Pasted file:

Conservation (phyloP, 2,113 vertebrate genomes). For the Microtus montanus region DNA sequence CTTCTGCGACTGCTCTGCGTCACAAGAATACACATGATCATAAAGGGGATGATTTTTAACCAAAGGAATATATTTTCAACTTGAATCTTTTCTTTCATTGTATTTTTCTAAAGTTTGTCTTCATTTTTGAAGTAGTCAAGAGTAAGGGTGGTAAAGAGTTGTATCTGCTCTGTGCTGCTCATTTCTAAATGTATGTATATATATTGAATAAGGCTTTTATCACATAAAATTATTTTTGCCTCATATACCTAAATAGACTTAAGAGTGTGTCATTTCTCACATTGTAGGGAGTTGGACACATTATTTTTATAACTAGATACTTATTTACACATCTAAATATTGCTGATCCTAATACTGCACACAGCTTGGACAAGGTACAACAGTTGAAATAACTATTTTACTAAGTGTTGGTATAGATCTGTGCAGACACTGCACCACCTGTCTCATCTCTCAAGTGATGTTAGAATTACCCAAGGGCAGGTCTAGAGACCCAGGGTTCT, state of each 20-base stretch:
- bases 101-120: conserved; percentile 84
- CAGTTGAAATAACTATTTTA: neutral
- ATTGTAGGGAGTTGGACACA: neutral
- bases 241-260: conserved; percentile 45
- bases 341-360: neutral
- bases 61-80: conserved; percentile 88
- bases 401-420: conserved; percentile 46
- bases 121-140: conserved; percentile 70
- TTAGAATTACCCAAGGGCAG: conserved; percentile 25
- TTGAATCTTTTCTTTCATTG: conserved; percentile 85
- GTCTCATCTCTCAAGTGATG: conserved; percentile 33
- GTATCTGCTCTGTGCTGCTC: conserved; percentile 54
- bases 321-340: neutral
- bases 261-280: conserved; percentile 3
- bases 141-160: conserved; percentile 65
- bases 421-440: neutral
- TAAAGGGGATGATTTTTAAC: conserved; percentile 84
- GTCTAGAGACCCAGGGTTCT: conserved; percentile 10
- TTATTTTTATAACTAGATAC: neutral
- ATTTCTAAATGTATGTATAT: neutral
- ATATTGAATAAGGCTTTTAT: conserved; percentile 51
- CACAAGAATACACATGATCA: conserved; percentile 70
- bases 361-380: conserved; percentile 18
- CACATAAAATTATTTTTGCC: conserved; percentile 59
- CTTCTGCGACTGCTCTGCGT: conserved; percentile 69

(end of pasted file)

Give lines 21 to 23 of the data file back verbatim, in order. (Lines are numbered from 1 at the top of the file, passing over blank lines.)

- ATTTCTAAATGTATGTATAT: neutral
- ATATTGAATAAGGCTTTTAT: conserved; percentile 51
- CACAAGAATACACATGATCA: conserved; percentile 70